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Lumen, a second major American Internet carrier, pulling out of Russia

The move is certain to increase Russia’s isolation from outside information

(Valentyn Ogirenko/Reuters)

Lumen, a leading American Internet provider to Russia, announced Tuesday that it was severing business relations in the country, a move likely to increase Russia’s isolation as its citizens slip behind what some analysts are calling a new digital Iron Curtain.

Lumen became the second top U.S.-based carrier to make such a move in recent days, following Friday’s announcement by Cogent Communications. Taken together, these moves are likely to make it harder for Russians to gain access to international services, such as news sites and social media based in the West, telecommunications experts said. Access to internal networks within Russia would not be affected.

American technology and telecommunications companies have been cutting services in Russia since it invaded Ukraine last month. In the same period, Russia’s government has throttled or blocked popular U.S.-based services such as Twitter and Facebook while imposing new criminal penalties for news coverage that doesn’t follow the Kremlin’s strict censorship policies. Many leading Western news organizations have ceased operations there, further weakening the flow of information from the country that is being roiled by punishing international sanctions.

A new iron curtain is descending across Russia’s Internet

Lumen said in a statement posted to its website, “We decided to disconnect the network due to increased security risk inside Russia. We have not yet experienced network disruptions, but given the increasingly uncertain environment and the heightened risk of state action, we took this move to ensure the security of our and our customers’ networks, as well as the ongoing integrity of the global Internet.”

The company tried to downplay its importance to the Russian market, saying, “The business services we provide are extremely small and very limited as is our physical presence. However, we are taking steps to immediately stop business in the region.”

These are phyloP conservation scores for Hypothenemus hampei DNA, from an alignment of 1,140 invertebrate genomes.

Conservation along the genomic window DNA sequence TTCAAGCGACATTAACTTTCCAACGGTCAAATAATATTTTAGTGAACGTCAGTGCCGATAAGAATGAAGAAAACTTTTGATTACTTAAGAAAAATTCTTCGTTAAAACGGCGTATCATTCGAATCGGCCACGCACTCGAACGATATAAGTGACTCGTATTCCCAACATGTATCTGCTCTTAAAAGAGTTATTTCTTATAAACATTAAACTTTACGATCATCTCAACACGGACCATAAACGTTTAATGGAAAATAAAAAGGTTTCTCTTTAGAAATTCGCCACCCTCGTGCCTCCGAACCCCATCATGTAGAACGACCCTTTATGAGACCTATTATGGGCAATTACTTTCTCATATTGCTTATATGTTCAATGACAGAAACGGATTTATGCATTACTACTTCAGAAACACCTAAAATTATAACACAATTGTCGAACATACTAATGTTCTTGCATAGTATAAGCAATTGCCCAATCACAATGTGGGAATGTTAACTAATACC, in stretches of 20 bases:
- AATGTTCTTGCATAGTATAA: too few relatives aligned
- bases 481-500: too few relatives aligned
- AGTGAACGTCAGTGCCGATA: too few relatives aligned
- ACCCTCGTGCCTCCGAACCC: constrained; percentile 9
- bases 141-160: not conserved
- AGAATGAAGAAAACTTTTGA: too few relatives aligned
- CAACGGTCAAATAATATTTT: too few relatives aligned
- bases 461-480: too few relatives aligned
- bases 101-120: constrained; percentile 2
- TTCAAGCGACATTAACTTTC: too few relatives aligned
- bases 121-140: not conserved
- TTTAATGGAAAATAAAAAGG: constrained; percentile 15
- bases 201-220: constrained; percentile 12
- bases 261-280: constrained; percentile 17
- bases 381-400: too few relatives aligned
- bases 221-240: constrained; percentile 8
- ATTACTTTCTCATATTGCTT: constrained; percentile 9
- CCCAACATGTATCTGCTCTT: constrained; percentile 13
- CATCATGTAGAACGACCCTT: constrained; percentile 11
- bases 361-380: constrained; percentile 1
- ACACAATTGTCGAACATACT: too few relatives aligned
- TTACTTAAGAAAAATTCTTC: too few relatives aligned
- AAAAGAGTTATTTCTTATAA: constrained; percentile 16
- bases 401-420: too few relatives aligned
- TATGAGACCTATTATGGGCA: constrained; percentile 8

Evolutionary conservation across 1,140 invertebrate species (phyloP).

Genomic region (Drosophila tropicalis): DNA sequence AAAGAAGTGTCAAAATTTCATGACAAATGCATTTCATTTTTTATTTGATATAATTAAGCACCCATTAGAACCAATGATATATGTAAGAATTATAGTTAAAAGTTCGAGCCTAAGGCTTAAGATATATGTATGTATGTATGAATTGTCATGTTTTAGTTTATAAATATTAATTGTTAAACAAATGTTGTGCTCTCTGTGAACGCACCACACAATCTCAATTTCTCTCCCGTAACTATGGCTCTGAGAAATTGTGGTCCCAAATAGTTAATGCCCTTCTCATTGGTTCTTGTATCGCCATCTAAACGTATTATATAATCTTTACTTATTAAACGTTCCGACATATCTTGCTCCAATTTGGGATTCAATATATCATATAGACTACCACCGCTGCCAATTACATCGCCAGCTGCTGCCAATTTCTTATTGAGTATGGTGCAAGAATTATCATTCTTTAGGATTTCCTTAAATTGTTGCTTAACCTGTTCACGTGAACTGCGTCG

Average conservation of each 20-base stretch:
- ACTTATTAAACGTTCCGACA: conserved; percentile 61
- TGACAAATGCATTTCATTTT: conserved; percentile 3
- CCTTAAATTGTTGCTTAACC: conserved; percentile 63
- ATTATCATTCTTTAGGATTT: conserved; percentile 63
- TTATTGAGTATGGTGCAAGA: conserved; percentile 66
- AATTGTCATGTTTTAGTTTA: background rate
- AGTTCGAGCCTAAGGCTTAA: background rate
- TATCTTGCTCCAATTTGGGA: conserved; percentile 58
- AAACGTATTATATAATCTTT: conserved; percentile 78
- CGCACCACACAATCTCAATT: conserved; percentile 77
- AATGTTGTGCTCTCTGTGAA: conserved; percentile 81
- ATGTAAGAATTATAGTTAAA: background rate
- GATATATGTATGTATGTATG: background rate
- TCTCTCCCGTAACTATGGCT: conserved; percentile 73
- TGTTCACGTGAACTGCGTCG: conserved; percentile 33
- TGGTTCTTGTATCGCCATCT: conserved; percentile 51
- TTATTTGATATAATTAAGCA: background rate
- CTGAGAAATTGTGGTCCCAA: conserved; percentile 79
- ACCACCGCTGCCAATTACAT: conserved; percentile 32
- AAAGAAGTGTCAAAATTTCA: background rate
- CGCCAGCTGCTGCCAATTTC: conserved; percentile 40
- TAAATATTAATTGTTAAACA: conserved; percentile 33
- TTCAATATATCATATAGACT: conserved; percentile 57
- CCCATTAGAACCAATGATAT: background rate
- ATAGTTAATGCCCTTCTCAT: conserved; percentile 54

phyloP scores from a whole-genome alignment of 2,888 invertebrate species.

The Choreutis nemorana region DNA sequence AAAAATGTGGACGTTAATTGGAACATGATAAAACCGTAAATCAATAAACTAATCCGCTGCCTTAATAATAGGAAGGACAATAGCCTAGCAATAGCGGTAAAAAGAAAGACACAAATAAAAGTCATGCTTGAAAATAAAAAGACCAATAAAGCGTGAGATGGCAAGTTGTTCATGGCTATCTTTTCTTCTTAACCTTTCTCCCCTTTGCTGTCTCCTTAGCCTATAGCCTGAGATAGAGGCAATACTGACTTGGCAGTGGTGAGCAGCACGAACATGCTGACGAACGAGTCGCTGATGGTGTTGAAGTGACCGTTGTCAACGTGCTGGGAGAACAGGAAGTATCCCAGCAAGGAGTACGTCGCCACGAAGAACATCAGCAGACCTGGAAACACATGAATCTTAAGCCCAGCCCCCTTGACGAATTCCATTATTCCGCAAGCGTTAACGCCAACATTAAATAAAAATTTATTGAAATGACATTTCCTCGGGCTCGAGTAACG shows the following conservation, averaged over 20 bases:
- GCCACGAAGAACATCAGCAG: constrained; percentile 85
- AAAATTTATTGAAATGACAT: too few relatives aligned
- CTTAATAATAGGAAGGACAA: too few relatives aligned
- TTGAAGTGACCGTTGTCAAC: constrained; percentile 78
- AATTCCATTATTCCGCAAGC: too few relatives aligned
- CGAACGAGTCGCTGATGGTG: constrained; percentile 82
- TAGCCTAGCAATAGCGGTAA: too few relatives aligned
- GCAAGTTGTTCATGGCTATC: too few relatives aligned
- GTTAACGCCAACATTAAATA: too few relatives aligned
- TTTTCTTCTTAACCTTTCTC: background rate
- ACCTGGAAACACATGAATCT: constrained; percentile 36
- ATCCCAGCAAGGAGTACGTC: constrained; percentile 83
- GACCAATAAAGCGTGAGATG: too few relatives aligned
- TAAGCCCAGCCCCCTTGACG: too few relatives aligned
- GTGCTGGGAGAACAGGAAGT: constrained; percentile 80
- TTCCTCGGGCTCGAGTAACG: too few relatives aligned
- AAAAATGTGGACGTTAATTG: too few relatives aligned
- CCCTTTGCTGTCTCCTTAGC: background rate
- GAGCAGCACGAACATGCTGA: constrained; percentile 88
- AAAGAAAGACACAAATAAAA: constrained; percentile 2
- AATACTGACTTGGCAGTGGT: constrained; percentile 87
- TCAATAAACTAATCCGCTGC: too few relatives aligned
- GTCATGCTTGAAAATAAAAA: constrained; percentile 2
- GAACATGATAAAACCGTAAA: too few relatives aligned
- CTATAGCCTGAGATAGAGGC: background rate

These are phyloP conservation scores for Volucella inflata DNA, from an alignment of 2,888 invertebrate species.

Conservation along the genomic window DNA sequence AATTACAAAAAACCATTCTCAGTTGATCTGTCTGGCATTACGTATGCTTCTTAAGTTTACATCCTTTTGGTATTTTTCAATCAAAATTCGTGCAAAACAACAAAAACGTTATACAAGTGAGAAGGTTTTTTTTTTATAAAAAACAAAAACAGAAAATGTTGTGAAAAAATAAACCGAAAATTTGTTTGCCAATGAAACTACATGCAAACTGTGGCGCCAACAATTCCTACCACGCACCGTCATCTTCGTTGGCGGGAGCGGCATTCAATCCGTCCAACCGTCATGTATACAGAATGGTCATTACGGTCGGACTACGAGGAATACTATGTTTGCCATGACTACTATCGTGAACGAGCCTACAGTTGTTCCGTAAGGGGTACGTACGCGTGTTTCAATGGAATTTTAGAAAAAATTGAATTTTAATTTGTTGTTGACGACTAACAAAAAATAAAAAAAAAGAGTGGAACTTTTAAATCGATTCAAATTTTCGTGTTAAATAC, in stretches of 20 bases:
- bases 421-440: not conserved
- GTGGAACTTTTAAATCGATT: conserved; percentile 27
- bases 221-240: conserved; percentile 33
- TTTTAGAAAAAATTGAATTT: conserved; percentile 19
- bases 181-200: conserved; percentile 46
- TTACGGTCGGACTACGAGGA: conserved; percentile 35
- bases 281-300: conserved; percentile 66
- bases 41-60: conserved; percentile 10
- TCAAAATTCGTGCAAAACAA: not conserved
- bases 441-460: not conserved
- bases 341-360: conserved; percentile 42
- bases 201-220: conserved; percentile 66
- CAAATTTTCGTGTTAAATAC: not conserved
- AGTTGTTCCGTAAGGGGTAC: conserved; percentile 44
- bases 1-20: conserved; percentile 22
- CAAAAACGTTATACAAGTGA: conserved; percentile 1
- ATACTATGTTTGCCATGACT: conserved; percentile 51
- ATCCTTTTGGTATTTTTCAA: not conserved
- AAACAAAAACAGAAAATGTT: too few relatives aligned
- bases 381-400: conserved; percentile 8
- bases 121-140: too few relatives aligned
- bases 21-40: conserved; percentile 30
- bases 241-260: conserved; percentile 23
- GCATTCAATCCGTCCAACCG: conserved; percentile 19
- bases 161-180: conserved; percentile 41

But telecommunications analysts said it is one of Russia’s top sources of data from international sources. The company’s customers include some of Russia’s biggest providers of Internet to companies and customers based there, including the nation’s state-owned telecommunications companies, Rostelecom and TransTelekom.

With Cogent and Lumen leaving, the remaining top sources of international data are Western companies based in Sweden, Italy and the United Kingdom, according to an analysis by Internet monitoring firm Kentik.

“We’re in uncharted territory here,” said Doug Madory, director of Internet analysis at Kentik. “This is going to add up. It would be noticeable, I think.”

Ukrainian officials have been calling on companies and institutions to isolate Russia from the online world, even going so far as the Internet Corporation for Assigned Names and Numbers (ICANN), a California-based nonprofit group that oversees key elements of the Internet’s functioning, to suspend Russia’s “.ru” country domain.

ICANN rejected that request, but a growing number of U.S.-based companies are cutting off Russian customers in ways that threaten to undermine long-standing ties with the West. Apple, Microsoft and others have stopped sales there.

Amazon also moved to limit its cloud services within the region Tuesday, saying it would stop accepting new Amazon Web Services customers in Russia and Belarus, which has provided Russian military forces staging areas for attacking Ukraine.

The company, which operates the largest cloud-computing business in the world, said it does not do business with the Russian government and does not have data centers within the country. It does have some customers inside Russia that use AWS, Amazon said, but the biggest ones are “companies who are headquartered outside of the country and have some development teams there.”

(Amazon founder Jeff Bezos owns The Washington Post.)

Russia’s own government, meanwhile, has been cutting back access to the West as well through a growing number of blocks on popular Internet services. While some Russians are using technological tools, such as VPNs, to evade such restrictions, many observers warn the nation risks becoming increasingly cut off from the outside world, as it was during Soviet times.

The result, many critics warn, will leave Russians more dependent than ever on government propaganda that already dominates the nation’s newspapers and broadcast stations, leaving few ways to access independent sources of news at a time when the country has entered a severe political crisis.

“Disconnecting Russia from the global Internet means leaving Russian people only with state propaganda that is telling them that Ukrainian people are their enemies. This will silence the antiwar voices and it will hurt Ukraine,” said Natalia Krapiva, a digital rights attorney with the Internet freedom group Access Now.

Rachel Lerman contributed to this report.

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